Ballina misses sea level probe
A NEW Federal Government report on rising sea levels has failed to name Ballina as an ‘at risk’ coastal area, despite the town being listed by the NSW Government as vulnerable to climate change.
The report, Climate Change Risks to Australia’s Coasts, says 2000 homes will be inundated in the Tweed Valley if sea levels rise by 1.1 metres by 2020 and a severe storm hits.
The report, released on Saturday by the Federal Department of Climate Change, found that almost 1000 homes in the Clarence Valley could also be inundated.
Director of the Griffith Centre for Coastal Management, Professor Roger Tomlinson, said he was surprised Ballina was not listed in the report, which assessed every state.
“It is listed by the NSW Government as one of the 19 hot spots for rising sea levels,” he said.
Professor Tomlinson said it was the first time a Federal department had tried to assess the extent and cost of rising sea levels, and the increased risk of extreme storms.
“It’s a very good attempt at a first pass of an assessment at a Federal level, but it will be refined in the future,” he said.
The report also found almost 200 homes in the Byron Shire were within 110 metres of soft coastline and would be threatened as rising sea levels caused more coastal erosion.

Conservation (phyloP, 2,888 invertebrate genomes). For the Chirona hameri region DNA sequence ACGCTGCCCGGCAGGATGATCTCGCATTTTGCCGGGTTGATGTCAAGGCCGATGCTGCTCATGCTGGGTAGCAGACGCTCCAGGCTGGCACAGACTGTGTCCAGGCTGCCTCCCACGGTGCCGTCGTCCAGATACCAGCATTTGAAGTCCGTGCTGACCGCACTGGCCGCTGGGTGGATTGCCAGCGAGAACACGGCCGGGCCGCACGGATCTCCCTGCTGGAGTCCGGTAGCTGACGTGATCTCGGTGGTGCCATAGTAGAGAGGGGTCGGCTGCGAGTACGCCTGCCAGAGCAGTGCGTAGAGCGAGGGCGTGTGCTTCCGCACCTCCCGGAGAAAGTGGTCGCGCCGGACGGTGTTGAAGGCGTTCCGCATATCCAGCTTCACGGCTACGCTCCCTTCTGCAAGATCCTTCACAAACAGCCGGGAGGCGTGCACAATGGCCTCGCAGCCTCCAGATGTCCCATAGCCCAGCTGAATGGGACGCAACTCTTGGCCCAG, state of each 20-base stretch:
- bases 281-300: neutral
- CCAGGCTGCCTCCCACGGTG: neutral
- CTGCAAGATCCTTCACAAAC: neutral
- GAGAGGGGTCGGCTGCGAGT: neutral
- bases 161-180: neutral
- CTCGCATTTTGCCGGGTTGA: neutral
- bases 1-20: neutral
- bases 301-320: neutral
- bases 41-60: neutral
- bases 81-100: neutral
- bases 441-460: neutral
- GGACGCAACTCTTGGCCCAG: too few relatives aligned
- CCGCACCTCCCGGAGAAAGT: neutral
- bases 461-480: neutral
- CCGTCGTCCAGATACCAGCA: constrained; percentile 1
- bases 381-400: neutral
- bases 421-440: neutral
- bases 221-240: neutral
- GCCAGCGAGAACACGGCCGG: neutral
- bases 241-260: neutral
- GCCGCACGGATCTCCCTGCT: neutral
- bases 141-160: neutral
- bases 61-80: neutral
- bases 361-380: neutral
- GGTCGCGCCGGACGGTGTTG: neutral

Professor Tomlinson said Geoscience Australia had prepared most of the report using existing data.
He said the Government geographical surveyors looked at existing information, so he couldn’t say if Ballina was omitted by mistake or because of new ways of digitally modelling terrain.
“I would most certainly have had Ballina on my list of vulnerable coastline spots,” he said.
Last month Professor Tomlinson told the NSW Coastal Conference that much of Ballina would be inundated if sea levels rose by 90cm by 2100.
He said East Ballina Heights would become ‘East Ballina Island’ and it would be questionable whether the town could remain a place to live.
The new Federal report found 250,000 homes would be threatened by rising sea levels and storms, and $63 billion in infrastructure was at risk.